#37 by mehllageman56 // May 13, 2022 - 10:09pm
Carey Price dragged the Canadiens to the Stanley Cup Finals while the defending champions Lightning considered them a joke; ask Kucherov: https://www.youtube.com/watch?v=oBsOuA5qgFg
The Lightning defeated the Islanders in Game 7 by a score of 1-0. Kucherov in the interview above claims goalie Vasilevskiy to be their best player; the Islanders themselves only got as far as they did with their goalie tandem of Varlamov and Sorokin.
Another example of how much a goalie can effect a Stanley Cup run is Patrick Roy's 1995-96 season. The Montreal coach, Mario Tremblay, allowed Roy to stay in a 11-1 rout by the Detroit Red Wings at home, waiting to pull him until midway through the second period. Roy told the Canadiens President that he had played his last game in Montreal when he came off the ice. The Canadiens traded him to the Colorado Avalanche. The Avalanche beat the Red Wings (with their regular season 131 points) in the conference finals and swept Florida to win the Cup that year.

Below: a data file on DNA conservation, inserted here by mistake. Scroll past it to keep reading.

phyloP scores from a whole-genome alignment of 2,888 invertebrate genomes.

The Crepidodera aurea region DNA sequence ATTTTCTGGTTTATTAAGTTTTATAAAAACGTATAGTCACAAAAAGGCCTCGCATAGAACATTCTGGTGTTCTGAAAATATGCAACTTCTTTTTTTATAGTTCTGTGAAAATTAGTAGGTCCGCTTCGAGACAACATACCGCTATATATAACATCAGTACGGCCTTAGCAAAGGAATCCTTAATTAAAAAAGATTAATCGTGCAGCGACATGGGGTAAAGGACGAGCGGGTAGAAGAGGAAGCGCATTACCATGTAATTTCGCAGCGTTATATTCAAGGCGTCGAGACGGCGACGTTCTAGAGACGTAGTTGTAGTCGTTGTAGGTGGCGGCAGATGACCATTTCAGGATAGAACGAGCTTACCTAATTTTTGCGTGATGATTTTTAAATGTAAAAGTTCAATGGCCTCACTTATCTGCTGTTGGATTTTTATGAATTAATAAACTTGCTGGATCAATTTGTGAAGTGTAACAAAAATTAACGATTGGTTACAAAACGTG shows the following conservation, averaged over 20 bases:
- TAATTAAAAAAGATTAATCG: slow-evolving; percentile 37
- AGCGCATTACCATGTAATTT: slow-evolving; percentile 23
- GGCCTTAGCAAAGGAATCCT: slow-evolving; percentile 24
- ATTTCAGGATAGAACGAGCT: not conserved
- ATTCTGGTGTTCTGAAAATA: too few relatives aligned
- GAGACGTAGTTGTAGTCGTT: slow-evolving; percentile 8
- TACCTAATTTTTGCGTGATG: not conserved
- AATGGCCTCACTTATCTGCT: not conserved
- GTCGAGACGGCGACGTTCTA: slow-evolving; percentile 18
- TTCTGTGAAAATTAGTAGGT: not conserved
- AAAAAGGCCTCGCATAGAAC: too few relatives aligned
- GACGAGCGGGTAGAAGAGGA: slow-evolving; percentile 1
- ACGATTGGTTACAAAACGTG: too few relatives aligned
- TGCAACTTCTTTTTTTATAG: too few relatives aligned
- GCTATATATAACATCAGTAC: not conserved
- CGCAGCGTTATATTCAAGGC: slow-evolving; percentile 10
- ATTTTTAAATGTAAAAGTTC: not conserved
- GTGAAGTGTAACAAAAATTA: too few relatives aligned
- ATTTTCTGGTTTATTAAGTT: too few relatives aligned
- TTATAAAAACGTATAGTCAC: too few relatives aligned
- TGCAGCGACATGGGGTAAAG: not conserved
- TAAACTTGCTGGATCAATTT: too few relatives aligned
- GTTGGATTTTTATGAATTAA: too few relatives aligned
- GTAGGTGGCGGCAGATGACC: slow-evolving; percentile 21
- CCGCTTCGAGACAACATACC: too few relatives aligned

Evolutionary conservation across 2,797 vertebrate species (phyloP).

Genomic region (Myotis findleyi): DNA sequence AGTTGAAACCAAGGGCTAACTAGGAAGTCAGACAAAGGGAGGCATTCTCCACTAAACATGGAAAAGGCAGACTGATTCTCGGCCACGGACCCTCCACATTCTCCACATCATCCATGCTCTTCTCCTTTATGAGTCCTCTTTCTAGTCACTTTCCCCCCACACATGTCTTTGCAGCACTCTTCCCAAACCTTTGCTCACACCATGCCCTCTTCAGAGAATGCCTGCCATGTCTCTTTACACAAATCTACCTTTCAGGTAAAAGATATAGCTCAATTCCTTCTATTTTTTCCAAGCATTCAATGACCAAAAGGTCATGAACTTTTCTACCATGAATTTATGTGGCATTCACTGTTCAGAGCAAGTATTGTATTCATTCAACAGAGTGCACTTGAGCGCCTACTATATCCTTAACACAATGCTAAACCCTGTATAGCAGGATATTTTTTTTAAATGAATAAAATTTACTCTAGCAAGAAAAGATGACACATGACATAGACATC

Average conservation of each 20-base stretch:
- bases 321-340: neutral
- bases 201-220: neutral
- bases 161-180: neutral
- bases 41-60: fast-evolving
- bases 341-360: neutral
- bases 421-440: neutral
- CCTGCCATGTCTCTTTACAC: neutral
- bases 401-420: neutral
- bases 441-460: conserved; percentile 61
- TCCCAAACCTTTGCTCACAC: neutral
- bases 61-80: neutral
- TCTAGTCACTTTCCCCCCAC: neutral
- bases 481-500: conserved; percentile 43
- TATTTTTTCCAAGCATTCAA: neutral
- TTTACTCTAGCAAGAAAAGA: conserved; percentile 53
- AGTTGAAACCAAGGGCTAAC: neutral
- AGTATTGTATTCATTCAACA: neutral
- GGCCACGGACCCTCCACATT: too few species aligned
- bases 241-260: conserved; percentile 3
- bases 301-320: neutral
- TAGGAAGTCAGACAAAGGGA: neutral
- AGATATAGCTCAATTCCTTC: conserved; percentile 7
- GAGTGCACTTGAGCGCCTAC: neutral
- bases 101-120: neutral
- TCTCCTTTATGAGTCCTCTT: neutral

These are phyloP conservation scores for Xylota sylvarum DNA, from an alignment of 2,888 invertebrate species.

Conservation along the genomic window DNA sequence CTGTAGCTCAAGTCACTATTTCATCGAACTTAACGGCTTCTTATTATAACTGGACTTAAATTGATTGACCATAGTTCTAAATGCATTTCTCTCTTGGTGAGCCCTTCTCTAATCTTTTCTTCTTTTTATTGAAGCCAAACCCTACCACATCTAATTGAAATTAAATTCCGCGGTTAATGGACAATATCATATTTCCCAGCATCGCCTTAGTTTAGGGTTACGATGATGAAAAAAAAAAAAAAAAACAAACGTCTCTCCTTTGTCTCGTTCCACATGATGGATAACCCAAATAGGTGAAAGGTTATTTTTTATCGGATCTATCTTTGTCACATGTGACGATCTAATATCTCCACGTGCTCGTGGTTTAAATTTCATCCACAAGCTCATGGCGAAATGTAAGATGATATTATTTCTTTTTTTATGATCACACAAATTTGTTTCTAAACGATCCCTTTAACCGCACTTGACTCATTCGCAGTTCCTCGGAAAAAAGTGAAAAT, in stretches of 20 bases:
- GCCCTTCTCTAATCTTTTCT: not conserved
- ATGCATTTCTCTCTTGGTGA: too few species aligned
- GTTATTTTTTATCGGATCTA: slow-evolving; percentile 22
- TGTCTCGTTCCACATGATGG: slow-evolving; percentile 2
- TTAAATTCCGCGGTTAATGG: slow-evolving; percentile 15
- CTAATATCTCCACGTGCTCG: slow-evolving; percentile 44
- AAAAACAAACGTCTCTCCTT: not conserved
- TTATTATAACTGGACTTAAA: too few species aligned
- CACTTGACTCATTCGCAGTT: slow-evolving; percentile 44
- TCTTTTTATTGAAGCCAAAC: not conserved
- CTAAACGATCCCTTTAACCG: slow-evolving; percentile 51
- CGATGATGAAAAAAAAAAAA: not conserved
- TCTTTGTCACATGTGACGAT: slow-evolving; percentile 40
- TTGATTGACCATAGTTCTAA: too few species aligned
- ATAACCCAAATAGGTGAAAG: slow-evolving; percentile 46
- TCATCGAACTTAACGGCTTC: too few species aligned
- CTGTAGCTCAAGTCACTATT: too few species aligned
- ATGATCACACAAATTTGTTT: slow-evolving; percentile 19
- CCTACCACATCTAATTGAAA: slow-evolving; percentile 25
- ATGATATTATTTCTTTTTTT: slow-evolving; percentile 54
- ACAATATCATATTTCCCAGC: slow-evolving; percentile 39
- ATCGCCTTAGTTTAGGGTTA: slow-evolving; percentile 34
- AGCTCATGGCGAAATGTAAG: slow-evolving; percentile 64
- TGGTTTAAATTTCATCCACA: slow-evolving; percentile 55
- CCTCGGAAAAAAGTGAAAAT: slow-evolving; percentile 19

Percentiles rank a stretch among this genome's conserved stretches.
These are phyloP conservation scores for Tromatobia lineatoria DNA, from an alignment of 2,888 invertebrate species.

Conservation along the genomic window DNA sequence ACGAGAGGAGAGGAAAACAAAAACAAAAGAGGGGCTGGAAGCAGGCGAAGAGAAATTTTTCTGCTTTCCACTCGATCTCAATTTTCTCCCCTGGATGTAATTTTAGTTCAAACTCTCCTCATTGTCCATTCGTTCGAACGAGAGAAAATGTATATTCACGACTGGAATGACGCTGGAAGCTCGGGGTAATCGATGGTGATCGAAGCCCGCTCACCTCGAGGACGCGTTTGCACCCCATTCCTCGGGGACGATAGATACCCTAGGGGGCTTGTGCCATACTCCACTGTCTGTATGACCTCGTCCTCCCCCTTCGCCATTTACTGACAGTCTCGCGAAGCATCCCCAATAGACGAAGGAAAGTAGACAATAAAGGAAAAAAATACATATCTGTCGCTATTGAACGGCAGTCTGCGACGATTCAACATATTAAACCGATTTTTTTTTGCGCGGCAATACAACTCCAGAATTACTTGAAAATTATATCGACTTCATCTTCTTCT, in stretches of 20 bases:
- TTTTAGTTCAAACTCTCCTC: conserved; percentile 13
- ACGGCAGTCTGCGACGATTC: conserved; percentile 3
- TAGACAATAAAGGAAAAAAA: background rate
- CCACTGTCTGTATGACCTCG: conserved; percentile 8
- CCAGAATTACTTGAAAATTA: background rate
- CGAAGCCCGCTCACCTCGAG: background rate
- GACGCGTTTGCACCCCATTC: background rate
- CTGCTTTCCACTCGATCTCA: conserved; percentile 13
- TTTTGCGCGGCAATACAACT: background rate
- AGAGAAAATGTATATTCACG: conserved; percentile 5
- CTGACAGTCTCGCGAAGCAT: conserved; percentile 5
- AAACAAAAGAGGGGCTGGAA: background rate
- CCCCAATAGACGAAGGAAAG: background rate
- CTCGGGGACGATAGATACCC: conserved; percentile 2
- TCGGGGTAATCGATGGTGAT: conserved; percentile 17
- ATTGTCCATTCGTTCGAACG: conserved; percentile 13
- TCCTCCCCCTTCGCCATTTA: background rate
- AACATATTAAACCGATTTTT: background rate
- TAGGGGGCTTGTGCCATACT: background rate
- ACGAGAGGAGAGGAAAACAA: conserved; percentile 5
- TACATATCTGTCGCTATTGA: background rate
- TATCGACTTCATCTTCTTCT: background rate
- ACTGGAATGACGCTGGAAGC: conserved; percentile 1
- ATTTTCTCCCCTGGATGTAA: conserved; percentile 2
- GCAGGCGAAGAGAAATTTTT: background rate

So superstar goalies should ask for more money. Please don't tell Ilya Sorokin this.
#41 by Mike B. In Va // May 16, 2022 - 2:56pm
...and Montreal never recovered. Price carried a mediocre team to the playoffs most years, and look how awful they were this year without him. That's post-Manning Colts bad.
Hasek is the ultimate example, though, and despite being a Bills fan I am NOT a Sabres fan. That team had no business going anywhere in the playoffs, and yet without an illegal goal they probably have their name on the cup.
#43 by Aaron Brooks G… // May 16, 2022 - 3:18pm
I'm an Osgood defender, but the Wings were absolutely a better team when they had Hasek. He was a game-changer. Even though he wasn't necessarily a decider in the 7-game series against the Avs, knowing the Wings had Hasek weighed on the Avalanche -- there was always the fear they could dominate a game only to have him steal a win by standing on his head.
#28 by Aaron Brooks G… // May 13, 2022 - 4:49pm
Not with soccer, but the save percentage in soccer is low enough that soccer goalies aren't perceived as that good. No one (for limited values of "no one") hates another team's goalie in soccer, and rivalries aren't based upon goaltenders.